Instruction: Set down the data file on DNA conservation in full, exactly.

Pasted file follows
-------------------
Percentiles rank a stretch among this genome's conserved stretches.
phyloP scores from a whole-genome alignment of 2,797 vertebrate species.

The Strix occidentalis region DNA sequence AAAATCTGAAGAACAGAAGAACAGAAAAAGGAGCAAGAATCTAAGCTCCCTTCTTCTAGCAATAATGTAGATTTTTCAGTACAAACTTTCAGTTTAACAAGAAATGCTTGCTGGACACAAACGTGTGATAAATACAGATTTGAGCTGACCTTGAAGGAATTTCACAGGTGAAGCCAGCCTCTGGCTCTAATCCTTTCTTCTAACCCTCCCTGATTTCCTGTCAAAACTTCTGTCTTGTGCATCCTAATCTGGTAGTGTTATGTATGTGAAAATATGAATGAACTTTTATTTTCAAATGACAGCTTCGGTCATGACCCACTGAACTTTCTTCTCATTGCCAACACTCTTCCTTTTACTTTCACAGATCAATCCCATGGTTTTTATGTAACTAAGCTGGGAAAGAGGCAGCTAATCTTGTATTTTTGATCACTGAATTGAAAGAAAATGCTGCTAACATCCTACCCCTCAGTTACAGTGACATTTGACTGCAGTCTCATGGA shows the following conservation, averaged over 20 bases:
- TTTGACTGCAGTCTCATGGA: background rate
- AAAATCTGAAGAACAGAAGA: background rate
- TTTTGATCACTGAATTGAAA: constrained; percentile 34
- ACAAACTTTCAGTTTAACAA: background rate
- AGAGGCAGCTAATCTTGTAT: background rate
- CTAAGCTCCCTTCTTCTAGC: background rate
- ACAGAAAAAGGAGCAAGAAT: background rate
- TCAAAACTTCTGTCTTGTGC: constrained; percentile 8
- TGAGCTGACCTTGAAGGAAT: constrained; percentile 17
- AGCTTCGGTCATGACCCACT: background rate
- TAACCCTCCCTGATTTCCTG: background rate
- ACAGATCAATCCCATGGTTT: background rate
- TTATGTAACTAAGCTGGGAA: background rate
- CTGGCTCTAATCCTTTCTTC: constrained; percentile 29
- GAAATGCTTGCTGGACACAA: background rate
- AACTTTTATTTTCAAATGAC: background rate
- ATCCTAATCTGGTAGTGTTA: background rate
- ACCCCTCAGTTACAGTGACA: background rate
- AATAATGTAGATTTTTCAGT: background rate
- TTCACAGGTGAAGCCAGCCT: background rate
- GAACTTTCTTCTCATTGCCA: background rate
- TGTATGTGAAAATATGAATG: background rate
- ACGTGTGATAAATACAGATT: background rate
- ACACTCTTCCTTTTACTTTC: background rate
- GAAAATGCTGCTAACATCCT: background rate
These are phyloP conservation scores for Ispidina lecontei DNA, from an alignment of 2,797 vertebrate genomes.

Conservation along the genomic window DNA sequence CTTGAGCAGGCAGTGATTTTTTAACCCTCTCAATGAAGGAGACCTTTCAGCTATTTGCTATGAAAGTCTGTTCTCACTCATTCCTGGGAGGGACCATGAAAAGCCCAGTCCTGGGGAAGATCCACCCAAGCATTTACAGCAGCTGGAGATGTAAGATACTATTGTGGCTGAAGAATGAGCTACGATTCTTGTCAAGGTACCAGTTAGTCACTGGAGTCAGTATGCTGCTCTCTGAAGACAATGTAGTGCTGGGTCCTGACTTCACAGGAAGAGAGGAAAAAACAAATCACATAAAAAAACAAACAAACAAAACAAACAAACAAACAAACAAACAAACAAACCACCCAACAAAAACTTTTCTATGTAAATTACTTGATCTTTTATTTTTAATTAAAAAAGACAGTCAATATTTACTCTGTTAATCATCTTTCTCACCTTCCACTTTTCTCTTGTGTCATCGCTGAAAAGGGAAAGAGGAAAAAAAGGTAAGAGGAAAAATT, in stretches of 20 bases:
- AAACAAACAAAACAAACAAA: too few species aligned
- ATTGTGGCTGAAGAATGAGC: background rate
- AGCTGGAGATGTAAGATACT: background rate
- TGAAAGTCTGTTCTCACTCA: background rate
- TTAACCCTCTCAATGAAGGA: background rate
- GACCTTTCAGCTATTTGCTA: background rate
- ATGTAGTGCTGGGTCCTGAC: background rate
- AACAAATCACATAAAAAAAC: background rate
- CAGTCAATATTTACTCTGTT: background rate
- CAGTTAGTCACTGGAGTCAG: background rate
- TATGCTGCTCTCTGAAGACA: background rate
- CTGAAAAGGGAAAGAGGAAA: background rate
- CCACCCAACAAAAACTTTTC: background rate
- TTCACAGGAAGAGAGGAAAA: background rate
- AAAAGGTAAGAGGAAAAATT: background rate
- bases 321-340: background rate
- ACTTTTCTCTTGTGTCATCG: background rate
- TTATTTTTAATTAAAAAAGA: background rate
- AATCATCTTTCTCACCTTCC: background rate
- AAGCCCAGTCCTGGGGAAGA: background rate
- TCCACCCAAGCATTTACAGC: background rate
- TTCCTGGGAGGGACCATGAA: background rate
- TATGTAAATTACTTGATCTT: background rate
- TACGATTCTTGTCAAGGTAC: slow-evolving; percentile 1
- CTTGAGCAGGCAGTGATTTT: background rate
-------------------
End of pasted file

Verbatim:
Percentiles rank a stretch among this genome's conserved stretches.
phyloP scores from a whole-genome alignment of 2,797 vertebrate species.

The Strix occidentalis region DNA sequence AAAATCTGAAGAACAGAAGAACAGAAAAAGGAGCAAGAATCTAAGCTCCCTTCTTCTAGCAATAATGTAGATTTTTCAGTACAAACTTTCAGTTTAACAAGAAATGCTTGCTGGACACAAACGTGTGATAAATACAGATTTGAGCTGACCTTGAAGGAATTTCACAGGTGAAGCCAGCCTCTGGCTCTAATCCTTTCTTCTAACCCTCCCTGATTTCCTGTCAAAACTTCTGTCTTGTGCATCCTAATCTGGTAGTGTTATGTATGTGAAAATATGAATGAACTTTTATTTTCAAATGACAGCTTCGGTCATGACCCACTGAACTTTCTTCTCATTGCCAACACTCTTCCTTTTACTTTCACAGATCAATCCCATGGTTTTTATGTAACTAAGCTGGGAAAGAGGCAGCTAATCTTGTATTTTTGATCACTGAATTGAAAGAAAATGCTGCTAACATCCTACCCCTCAGTTACAGTGACATTTGACTGCAGTCTCATGGA shows the following conservation, averaged over 20 bases:
- TTTGACTGCAGTCTCATGGA: background rate
- AAAATCTGAAGAACAGAAGA: background rate
- TTTTGATCACTGAATTGAAA: constrained; percentile 34
- ACAAACTTTCAGTTTAACAA: background rate
- AGAGGCAGCTAATCTTGTAT: background rate
- CTAAGCTCCCTTCTTCTAGC: background rate
- ACAGAAAAAGGAGCAAGAAT: background rate
- TCAAAACTTCTGTCTTGTGC: constrained; percentile 8
- TGAGCTGACCTTGAAGGAAT: constrained; percentile 17
- AGCTTCGGTCATGACCCACT: background rate
- TAACCCTCCCTGATTTCCTG: background rate
- ACAGATCAATCCCATGGTTT: background rate
- TTATGTAACTAAGCTGGGAA: background rate
- CTGGCTCTAATCCTTTCTTC: constrained; percentile 29
- GAAATGCTTGCTGGACACAA: background rate
- AACTTTTATTTTCAAATGAC: background rate
- ATCCTAATCTGGTAGTGTTA: background rate
- ACCCCTCAGTTACAGTGACA: background rate
- AATAATGTAGATTTTTCAGT: background rate
- TTCACAGGTGAAGCCAGCCT: background rate
- GAACTTTCTTCTCATTGCCA: background rate
- TGTATGTGAAAATATGAATG: background rate
- ACGTGTGATAAATACAGATT: background rate
- ACACTCTTCCTTTTACTTTC: background rate
- GAAAATGCTGCTAACATCCT: background rate
These are phyloP conservation scores for Ispidina lecontei DNA, from an alignment of 2,797 vertebrate genomes.

Conservation along the genomic window DNA sequence CTTGAGCAGGCAGTGATTTTTTAACCCTCTCAATGAAGGAGACCTTTCAGCTATTTGCTATGAAAGTCTGTTCTCACTCATTCCTGGGAGGGACCATGAAAAGCCCAGTCCTGGGGAAGATCCACCCAAGCATTTACAGCAGCTGGAGATGTAAGATACTATTGTGGCTGAAGAATGAGCTACGATTCTTGTCAAGGTACCAGTTAGTCACTGGAGTCAGTATGCTGCTCTCTGAAGACAATGTAGTGCTGGGTCCTGACTTCACAGGAAGAGAGGAAAAAACAAATCACATAAAAAAACAAACAAACAAAACAAACAAACAAACAAACAAACAAACAAACCACCCAACAAAAACTTTTCTATGTAAATTACTTGATCTTTTATTTTTAATTAAAAAAGACAGTCAATATTTACTCTGTTAATCATCTTTCTCACCTTCCACTTTTCTCTTGTGTCATCGCTGAAAAGGGAAAGAGGAAAAAAAGGTAAGAGGAAAAATT, in stretches of 20 bases:
- AAACAAACAAAACAAACAAA: too few species aligned
- ATTGTGGCTGAAGAATGAGC: background rate
- AGCTGGAGATGTAAGATACT: background rate
- TGAAAGTCTGTTCTCACTCA: background rate
- TTAACCCTCTCAATGAAGGA: background rate
- GACCTTTCAGCTATTTGCTA: background rate
- ATGTAGTGCTGGGTCCTGAC: background rate
- AACAAATCACATAAAAAAAC: background rate
- CAGTCAATATTTACTCTGTT: background rate
- CAGTTAGTCACTGGAGTCAG: background rate
- TATGCTGCTCTCTGAAGACA: background rate
- CTGAAAAGGGAAAGAGGAAA: background rate
- CCACCCAACAAAAACTTTTC: background rate
- TTCACAGGAAGAGAGGAAAA: background rate
- AAAAGGTAAGAGGAAAAATT: background rate
- bases 321-340: background rate
- ACTTTTCTCTTGTGTCATCG: background rate
- TTATTTTTAATTAAAAAAGA: background rate
- AATCATCTTTCTCACCTTCC: background rate
- AAGCCCAGTCCTGGGGAAGA: background rate
- TCCACCCAAGCATTTACAGC: background rate
- TTCCTGGGAGGGACCATGAA: background rate
- TATGTAAATTACTTGATCTT: background rate
- TACGATTCTTGTCAAGGTAC: slow-evolving; percentile 1
- CTTGAGCAGGCAGTGATTTT: background rate